The rising gas prices can actually have a good effect on larger cities and metropolitan areas. If less people are out there driving, it will reduce traffic. This is a good thing resulting from the dilemma. With less traffic there is going to be a better chance of having fewer wrecks. Another benefit to less cars being on the road is pollution. There will be less exhaust fumes going up into the atmosphere. This is a great thing for the environment.
The rising cost of gasoline is a major concern for the US and the World. Recent hikes in the cost of crude oil are having a tremendous impact on everyone. The group that is most vulnerable according to some is the farming industry. Everything that a farmer does with his farm has some use of gasoline involved, whether it is filling up their family cars or to filling their tractors and combines with diesel fuel. Diesel fuel costs around one dollar more per gallon than regular gasoline.
People don’t think about all of the factors in the farm that involves gas and diesel fuel. If they are paying more to harvest their crop, then they will have to get more in return on their crops. This leads to a trickle effect onto all of the goods one will buy at the grocery store. As long as the prices stay high then it will be harder and harder for people to live in their comfortable bubble that they are used to living in. Gas prices do not affect only a small portion of society; it affects all.
The hike in gasoline prices has made many think of ways to reduce the impact of the problem. Here is a list of things that are currently happening to help fight the fuel price dilemma.
1. Hybrid cars are being produced and sold now more than ever before. A hybrid car is a basic car that has two different engines. It has the normal gasoline engine and also an electric motor. The hybrid car will run off of the electric motor as long as it is charged. Once the battery runs out it automatically switches over to the gas engine. A good thing about this is that once the gas engine takes over, it begins to charge the electric motor back to running capacity. A bad side to the hybrid car is that it costs significantly more than the average gas powered car, nearly double the price in some instances. It is not the best solution to the problem, but it is a start.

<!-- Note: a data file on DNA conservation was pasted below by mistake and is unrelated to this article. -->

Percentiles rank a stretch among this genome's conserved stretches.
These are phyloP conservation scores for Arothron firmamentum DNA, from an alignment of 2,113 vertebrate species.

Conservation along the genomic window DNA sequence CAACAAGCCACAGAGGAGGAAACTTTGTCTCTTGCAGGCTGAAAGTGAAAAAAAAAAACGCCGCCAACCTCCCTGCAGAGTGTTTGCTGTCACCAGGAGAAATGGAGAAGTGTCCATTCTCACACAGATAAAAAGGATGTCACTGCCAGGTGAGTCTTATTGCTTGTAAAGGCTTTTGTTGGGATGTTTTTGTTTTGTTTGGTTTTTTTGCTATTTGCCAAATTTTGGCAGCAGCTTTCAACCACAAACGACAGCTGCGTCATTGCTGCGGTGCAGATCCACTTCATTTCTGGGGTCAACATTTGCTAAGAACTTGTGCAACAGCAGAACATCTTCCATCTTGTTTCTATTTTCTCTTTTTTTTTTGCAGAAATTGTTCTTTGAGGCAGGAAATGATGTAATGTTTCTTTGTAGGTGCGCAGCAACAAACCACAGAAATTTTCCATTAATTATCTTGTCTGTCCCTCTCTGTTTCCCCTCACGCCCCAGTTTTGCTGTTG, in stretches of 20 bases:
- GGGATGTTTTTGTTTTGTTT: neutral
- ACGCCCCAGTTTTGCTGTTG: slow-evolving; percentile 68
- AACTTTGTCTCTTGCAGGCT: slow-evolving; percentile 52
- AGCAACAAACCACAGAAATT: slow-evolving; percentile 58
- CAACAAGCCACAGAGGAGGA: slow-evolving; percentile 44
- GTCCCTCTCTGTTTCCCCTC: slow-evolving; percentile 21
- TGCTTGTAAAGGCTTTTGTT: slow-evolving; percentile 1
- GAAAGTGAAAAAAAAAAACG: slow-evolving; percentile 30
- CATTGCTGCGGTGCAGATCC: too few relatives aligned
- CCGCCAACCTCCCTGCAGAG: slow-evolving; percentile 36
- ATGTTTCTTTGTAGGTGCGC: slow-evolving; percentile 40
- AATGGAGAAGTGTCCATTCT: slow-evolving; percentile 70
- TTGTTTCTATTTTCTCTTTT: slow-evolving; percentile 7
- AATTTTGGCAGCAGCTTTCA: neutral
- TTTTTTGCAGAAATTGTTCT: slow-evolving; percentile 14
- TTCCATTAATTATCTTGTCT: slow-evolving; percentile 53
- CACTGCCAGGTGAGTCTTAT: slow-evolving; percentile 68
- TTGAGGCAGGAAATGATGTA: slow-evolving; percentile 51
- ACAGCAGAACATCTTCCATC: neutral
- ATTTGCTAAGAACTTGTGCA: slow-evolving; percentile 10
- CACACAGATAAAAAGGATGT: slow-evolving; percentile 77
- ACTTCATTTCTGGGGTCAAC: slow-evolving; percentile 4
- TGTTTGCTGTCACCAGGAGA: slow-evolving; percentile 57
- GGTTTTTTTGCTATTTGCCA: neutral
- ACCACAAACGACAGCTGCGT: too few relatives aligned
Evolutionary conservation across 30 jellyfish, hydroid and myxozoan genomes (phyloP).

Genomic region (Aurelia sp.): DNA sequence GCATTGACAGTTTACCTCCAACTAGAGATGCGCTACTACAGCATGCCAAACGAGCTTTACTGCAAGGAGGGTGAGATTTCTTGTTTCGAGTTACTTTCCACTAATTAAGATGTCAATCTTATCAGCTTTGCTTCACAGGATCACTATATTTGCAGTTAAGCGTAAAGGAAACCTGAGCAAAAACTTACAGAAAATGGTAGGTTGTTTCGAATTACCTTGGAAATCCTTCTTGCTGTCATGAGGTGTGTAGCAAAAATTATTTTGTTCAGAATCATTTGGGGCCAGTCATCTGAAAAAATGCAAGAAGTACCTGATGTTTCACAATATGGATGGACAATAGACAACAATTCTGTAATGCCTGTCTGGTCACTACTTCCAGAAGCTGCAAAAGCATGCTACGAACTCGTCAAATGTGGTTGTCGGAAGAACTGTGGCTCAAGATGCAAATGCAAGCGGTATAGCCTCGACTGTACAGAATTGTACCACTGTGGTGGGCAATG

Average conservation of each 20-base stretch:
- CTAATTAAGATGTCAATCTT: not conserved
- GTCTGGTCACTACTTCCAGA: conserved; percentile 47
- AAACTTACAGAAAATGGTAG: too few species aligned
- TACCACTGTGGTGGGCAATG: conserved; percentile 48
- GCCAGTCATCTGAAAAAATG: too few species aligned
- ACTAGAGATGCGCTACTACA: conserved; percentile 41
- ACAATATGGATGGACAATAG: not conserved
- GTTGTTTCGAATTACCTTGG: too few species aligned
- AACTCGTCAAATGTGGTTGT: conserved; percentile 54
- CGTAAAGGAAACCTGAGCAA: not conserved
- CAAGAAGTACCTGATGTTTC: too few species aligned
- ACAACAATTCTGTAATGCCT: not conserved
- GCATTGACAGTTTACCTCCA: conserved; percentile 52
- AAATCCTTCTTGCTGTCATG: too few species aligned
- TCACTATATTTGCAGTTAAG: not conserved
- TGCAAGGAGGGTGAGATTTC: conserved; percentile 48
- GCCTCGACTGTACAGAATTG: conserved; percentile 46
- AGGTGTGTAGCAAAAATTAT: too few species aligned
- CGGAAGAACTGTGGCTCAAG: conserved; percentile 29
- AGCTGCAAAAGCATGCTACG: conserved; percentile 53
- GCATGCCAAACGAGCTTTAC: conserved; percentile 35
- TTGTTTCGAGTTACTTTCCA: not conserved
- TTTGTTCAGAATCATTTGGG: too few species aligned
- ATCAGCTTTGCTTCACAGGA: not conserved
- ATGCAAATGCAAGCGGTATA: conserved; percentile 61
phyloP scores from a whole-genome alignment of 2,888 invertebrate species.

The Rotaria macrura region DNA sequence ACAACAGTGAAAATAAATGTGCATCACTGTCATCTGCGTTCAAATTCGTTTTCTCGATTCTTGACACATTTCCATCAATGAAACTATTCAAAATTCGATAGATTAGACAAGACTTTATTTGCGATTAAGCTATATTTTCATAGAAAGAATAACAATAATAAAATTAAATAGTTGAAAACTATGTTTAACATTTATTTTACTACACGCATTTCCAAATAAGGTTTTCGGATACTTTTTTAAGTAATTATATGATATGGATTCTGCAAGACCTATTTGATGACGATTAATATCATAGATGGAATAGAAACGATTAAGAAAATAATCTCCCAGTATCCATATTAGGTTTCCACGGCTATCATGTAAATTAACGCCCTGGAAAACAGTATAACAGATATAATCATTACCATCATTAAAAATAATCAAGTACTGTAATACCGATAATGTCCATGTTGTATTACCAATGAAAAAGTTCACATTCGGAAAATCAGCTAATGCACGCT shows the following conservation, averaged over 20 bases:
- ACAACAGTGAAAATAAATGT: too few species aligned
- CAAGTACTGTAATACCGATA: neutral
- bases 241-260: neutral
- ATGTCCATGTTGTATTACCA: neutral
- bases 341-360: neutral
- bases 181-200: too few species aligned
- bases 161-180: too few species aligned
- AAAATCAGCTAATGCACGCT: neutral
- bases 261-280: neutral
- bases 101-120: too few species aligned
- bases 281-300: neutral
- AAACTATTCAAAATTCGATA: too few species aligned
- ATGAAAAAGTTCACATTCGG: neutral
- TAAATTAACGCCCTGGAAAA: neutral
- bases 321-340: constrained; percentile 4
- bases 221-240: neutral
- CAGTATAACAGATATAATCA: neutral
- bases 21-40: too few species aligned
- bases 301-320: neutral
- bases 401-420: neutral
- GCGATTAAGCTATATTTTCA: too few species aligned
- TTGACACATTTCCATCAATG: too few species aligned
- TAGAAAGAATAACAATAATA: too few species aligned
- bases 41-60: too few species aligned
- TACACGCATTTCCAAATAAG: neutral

2. Another solution to the rising gas prices is more fuel efficient cars. Most of the big auto makers offer a car that can get 35-40 mpg. The problem with this is that most of these cars are a lot smaller and do not have the large capacity that the SUV owners are accustomed to.
3. A third solution is bio fuels. These are a whole different type of fuel. These include bio-diesel, hydrogen, and vegetable oil. A good thing about these fuels is that they are cheaper to run and also help the environment. They burn much cleaner than a normal gas powered car or truck.
Alternative Fuel. Wikipedia. 16 Dec. 2006. 18 Nov. 2008 http://en.wikipedia.org/wiki/Alternative_fuel
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Dunn, Phillip. “Hybrid Cars–Pros and Cons.” Physorg. 19 Jan. 2006. 16 Nov. 2008 http://www.physorg.com/news10031.html.
Krauss, Clifford. (2008). Rural US Takes Worse Hit as Gas Tops $4 Average. The New York Times Online. http://www.nytimes.com/2008/06/09/business/09gas.html?_r=1&scp=15&sq=gasoline%20crisis&st=nyt
Lawinski, Jennifer. “OPEC Cuts Oil Production in Move to Boost Prices.” FoxNews. 24 Oct. 2008. 15 Nov. 2008
McKay, Steve. “High Fuel Prices Effects on Farming.” Telephone interview. 10 Oct. 2008.
Why Are Gas Prices So High ?” ZFacts. 3 Dec. 2007. 15 Nov. 2008